So it would seem that there is a convergence in acceptance by acousticians and medical practitioners with direct knowledge of the adverse health impacts of sound energy below 200 Hz, that these reported adverse health impacts are real, are caused by exposure to sound energy, and that some people are inherently more at risk of developing the symptoms and sensations compared to others. The difference in opinion between Professor Leventhall and Dr Pierpont relates to the role which inaudible infrasound may play in directly causing the reported symptoms, sensations, sleep disturbance, and health problems.
I strongly agree with you that further objective research is required to confirm the thresholds of perception of inaudible infrasound, which both Dr Neil Kelley and his team,15 and Steven Cooper and his team have established with remarkable consistency between acoustic surveys separated by thirty years. I also note that there was internal consistency between Dr Kelley’s results and those of Harvey Hubbard’s preceding work with noise from military aircraft and noise perception inside homes.16
The “threshold of perception” levels according to Steven Cooper’s fieldwork at Waterloo and then subsequently at Cape Bridgewater appear to be around 50 dB at 4 – 5 Hz for residents who have been chronically exposed to impulsive infrasound and low frequency noise (ILFN) and are sensitized – ie for residents who report the characteristic “noise annoyance” impacts.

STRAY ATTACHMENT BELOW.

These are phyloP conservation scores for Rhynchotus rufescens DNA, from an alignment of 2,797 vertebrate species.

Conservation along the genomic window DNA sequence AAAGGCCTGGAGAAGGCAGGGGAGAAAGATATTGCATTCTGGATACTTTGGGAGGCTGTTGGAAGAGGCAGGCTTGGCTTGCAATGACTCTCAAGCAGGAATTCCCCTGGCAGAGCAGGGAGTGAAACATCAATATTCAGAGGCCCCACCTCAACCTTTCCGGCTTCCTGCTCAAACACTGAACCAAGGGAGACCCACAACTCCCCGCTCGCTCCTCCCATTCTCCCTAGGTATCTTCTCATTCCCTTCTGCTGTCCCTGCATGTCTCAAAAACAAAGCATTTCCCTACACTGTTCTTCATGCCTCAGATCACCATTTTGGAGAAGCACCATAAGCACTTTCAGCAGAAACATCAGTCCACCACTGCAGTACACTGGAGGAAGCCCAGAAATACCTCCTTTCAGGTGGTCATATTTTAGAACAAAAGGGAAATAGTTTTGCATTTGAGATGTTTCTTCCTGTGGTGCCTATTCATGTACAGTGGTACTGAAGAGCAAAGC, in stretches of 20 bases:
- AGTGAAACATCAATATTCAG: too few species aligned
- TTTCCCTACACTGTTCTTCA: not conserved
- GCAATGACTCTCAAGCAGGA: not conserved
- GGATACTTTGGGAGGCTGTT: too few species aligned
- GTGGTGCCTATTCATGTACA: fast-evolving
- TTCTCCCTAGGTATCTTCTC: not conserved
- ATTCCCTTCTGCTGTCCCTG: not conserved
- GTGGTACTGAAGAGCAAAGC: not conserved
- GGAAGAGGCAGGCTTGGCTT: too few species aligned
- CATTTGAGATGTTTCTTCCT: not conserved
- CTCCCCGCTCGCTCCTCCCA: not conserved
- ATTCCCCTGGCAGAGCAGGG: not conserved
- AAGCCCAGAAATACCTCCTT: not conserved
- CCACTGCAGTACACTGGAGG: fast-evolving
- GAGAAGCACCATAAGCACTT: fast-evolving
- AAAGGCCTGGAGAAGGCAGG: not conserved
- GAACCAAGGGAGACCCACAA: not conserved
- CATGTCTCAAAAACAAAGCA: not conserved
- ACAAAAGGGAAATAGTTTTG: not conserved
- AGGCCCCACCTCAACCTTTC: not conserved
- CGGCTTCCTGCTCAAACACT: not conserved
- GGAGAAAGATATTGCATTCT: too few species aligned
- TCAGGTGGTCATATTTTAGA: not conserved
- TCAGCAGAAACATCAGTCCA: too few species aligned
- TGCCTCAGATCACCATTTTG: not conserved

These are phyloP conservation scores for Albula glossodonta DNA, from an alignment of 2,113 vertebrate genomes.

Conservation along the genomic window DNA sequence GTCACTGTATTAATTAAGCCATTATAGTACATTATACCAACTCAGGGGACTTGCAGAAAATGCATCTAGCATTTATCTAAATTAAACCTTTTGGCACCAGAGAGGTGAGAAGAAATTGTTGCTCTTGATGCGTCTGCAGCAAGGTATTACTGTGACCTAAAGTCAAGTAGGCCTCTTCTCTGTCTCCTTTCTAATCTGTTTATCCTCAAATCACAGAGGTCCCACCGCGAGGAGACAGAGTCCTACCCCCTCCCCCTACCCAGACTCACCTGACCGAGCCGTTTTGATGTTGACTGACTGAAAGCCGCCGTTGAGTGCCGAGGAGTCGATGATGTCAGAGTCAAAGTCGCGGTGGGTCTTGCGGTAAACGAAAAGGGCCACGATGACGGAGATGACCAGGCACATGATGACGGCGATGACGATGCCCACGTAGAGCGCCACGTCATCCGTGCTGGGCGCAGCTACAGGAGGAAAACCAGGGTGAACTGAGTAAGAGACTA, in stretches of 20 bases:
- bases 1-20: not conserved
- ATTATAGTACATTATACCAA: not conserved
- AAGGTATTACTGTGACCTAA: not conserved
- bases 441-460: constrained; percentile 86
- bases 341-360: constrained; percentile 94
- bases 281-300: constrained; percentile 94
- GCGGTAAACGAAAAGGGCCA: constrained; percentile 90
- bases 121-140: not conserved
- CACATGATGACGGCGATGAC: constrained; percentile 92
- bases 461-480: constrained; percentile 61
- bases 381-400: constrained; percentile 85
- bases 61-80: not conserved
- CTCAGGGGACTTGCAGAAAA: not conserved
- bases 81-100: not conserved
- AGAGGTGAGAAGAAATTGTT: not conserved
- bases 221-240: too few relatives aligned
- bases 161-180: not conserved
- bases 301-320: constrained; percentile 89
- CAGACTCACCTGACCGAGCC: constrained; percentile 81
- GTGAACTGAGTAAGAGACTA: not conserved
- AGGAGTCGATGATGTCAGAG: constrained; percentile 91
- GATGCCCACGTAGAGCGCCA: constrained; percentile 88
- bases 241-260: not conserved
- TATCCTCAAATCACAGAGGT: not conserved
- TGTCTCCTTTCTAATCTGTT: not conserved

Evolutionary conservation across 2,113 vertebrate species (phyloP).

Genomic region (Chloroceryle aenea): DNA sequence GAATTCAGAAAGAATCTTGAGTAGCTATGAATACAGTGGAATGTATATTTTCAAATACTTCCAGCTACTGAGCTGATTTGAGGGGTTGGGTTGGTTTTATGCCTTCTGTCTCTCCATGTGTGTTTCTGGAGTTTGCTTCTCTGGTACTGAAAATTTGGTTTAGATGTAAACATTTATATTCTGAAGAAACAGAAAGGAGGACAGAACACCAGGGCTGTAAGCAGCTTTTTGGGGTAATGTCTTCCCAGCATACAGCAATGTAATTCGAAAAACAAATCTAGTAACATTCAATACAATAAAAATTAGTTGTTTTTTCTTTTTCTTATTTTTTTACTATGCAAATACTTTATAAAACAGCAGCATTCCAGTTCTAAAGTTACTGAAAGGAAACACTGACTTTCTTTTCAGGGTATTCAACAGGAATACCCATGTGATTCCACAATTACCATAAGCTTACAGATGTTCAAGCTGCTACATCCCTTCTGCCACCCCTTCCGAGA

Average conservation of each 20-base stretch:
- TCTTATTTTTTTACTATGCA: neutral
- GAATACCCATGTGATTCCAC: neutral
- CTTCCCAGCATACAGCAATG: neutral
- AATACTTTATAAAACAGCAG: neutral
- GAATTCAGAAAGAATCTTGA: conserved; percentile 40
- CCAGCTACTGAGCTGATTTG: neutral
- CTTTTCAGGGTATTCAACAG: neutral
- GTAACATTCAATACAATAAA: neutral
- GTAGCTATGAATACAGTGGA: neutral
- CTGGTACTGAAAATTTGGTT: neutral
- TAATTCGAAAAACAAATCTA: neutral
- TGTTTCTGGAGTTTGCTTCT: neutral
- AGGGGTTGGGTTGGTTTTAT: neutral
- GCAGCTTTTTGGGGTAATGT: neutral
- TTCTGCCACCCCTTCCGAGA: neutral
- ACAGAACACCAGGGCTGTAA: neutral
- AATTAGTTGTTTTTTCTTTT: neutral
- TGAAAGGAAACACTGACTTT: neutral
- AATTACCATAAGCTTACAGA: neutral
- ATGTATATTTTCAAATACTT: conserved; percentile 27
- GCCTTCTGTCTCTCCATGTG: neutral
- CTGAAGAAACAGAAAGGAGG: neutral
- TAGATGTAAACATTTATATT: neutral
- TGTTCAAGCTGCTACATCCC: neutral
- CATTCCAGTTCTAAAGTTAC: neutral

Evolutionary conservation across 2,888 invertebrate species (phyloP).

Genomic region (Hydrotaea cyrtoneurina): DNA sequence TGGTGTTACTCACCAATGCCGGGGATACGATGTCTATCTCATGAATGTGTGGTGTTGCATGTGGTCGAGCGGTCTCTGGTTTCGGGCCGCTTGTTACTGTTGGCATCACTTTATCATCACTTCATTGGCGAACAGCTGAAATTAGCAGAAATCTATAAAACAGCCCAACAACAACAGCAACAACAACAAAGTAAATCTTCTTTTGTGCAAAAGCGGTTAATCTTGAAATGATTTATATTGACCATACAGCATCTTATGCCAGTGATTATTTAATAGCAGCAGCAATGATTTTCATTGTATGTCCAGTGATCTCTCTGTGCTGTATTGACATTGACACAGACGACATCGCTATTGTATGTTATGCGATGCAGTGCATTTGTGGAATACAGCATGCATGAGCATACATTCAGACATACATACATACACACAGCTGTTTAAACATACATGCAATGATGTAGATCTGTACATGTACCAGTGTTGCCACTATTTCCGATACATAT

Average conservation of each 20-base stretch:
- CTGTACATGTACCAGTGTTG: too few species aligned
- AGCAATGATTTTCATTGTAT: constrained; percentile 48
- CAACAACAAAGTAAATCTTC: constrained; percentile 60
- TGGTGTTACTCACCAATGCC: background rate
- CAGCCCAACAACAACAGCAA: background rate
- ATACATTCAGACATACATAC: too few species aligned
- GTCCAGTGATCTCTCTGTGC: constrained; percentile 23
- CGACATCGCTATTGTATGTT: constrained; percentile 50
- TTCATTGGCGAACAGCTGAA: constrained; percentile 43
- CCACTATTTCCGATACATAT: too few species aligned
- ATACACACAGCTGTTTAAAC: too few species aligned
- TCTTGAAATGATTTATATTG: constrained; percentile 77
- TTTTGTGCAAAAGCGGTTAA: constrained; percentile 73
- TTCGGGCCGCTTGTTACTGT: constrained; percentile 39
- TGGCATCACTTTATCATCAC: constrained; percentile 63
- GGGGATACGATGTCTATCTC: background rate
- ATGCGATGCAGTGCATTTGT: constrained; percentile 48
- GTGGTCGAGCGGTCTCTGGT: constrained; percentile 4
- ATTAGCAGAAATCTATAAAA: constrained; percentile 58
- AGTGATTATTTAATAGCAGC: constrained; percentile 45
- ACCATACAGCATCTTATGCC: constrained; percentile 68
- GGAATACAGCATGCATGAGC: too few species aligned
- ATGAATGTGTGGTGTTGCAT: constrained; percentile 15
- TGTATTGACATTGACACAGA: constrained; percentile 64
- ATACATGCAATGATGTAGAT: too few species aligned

I note that both Dr Neil Kelley in his 1985 acoustic field survey noted the problem of sensitization to impulsive ILFN,17 as did Professor Leventhall from the UK in his 2003 Report and literature review for the UK Government (DEFRA).18 In the nearly five years I have been working in this area, my observations about progressive sensitization and worsening symptoms with ongoing exposure to excessive ILFN are identical to those of Dr Kelley and Professor Leventhall. Without exception, I have observed that if people are unable to reduce their exposure to ILFN if they are impacted adversely by it, they will report worsening symptoms and decreasing tolerance to the sound and vibration, and worsening of mental and physical health. This consistently reverses if they are able to reduce their exposure, which is generally only possible if they move away, either for regular breaks, or more permanently. The sound source does not matter. However people who are sensitised and who have moved away, can be immediately impacted when they return, even after an absence of prolonged periods, for example in one situation 16 weeks.
Moreover, if they become sensitized to one source of ILFN, they then report perceiving ILFN when exposed, often unexpectedly, to other sources. This can be profoundly distressing for these people, because “moving away” from their home does not guarantee they will be free of adverse impacts in future, from other sources of ILFN.
We do not know how long it takes to fully recover from ILFN sensitization, or indeed if it is possible. Certainly individuals who were severely affected from ILFN emissions from wind turbines and coal mining even up to ten years ago report ongoing physical and mental health problems directly as a result of their exposure.